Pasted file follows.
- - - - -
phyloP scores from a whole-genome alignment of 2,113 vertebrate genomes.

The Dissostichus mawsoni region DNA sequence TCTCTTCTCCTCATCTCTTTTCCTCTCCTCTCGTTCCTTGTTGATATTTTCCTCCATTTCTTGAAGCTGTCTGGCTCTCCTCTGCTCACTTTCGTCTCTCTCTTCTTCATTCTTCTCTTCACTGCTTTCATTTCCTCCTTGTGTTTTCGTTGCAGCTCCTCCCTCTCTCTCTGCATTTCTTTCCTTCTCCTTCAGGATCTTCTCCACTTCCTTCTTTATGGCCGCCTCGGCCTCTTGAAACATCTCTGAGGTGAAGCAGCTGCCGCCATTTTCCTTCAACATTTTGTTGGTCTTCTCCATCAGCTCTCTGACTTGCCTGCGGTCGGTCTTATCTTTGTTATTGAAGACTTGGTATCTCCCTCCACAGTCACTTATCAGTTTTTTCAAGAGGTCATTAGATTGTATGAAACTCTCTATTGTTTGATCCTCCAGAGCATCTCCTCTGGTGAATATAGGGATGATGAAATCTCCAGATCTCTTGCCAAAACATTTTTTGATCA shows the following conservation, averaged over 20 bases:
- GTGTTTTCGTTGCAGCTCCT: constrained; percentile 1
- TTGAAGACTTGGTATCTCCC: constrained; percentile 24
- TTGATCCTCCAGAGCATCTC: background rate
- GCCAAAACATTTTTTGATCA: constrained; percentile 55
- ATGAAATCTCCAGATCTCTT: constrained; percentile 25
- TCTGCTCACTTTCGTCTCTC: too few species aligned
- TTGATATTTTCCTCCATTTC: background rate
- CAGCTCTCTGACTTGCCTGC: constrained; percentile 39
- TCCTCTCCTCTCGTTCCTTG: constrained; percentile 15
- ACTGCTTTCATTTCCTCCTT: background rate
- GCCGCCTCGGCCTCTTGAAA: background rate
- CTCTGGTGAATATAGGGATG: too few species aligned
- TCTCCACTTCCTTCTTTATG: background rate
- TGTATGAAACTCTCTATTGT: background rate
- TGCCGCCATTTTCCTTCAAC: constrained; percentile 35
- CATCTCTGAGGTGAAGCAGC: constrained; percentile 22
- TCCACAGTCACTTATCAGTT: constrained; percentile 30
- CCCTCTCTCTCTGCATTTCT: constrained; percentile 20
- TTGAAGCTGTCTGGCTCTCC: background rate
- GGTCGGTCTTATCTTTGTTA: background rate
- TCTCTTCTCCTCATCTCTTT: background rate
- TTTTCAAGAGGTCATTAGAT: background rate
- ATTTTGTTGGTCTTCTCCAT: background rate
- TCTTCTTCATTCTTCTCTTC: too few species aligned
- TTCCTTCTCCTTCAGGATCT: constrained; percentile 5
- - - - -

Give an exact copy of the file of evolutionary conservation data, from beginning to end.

phyloP scores from a whole-genome alignment of 2,113 vertebrate genomes.

The Dissostichus mawsoni region DNA sequence TCTCTTCTCCTCATCTCTTTTCCTCTCCTCTCGTTCCTTGTTGATATTTTCCTCCATTTCTTGAAGCTGTCTGGCTCTCCTCTGCTCACTTTCGTCTCTCTCTTCTTCATTCTTCTCTTCACTGCTTTCATTTCCTCCTTGTGTTTTCGTTGCAGCTCCTCCCTCTCTCTCTGCATTTCTTTCCTTCTCCTTCAGGATCTTCTCCACTTCCTTCTTTATGGCCGCCTCGGCCTCTTGAAACATCTCTGAGGTGAAGCAGCTGCCGCCATTTTCCTTCAACATTTTGTTGGTCTTCTCCATCAGCTCTCTGACTTGCCTGCGGTCGGTCTTATCTTTGTTATTGAAGACTTGGTATCTCCCTCCACAGTCACTTATCAGTTTTTTCAAGAGGTCATTAGATTGTATGAAACTCTCTATTGTTTGATCCTCCAGAGCATCTCCTCTGGTGAATATAGGGATGATGAAATCTCCAGATCTCTTGCCAAAACATTTTTTGATCA shows the following conservation, averaged over 20 bases:
- GTGTTTTCGTTGCAGCTCCT: constrained; percentile 1
- TTGAAGACTTGGTATCTCCC: constrained; percentile 24
- TTGATCCTCCAGAGCATCTC: background rate
- GCCAAAACATTTTTTGATCA: constrained; percentile 55
- ATGAAATCTCCAGATCTCTT: constrained; percentile 25
- TCTGCTCACTTTCGTCTCTC: too few species aligned
- TTGATATTTTCCTCCATTTC: background rate
- CAGCTCTCTGACTTGCCTGC: constrained; percentile 39
- TCCTCTCCTCTCGTTCCTTG: constrained; percentile 15
- ACTGCTTTCATTTCCTCCTT: background rate
- GCCGCCTCGGCCTCTTGAAA: background rate
- CTCTGGTGAATATAGGGATG: too few species aligned
- TCTCCACTTCCTTCTTTATG: background rate
- TGTATGAAACTCTCTATTGT: background rate
- TGCCGCCATTTTCCTTCAAC: constrained; percentile 35
- CATCTCTGAGGTGAAGCAGC: constrained; percentile 22
- TCCACAGTCACTTATCAGTT: constrained; percentile 30
- CCCTCTCTCTCTGCATTTCT: constrained; percentile 20
- TTGAAGCTGTCTGGCTCTCC: background rate
- GGTCGGTCTTATCTTTGTTA: background rate
- TCTCTTCTCCTCATCTCTTT: background rate
- TTTTCAAGAGGTCATTAGAT: background rate
- ATTTTGTTGGTCTTCTCCAT: background rate
- TCTTCTTCATTCTTCTCTTC: too few species aligned
- TTCCTTCTCCTTCAGGATCT: constrained; percentile 5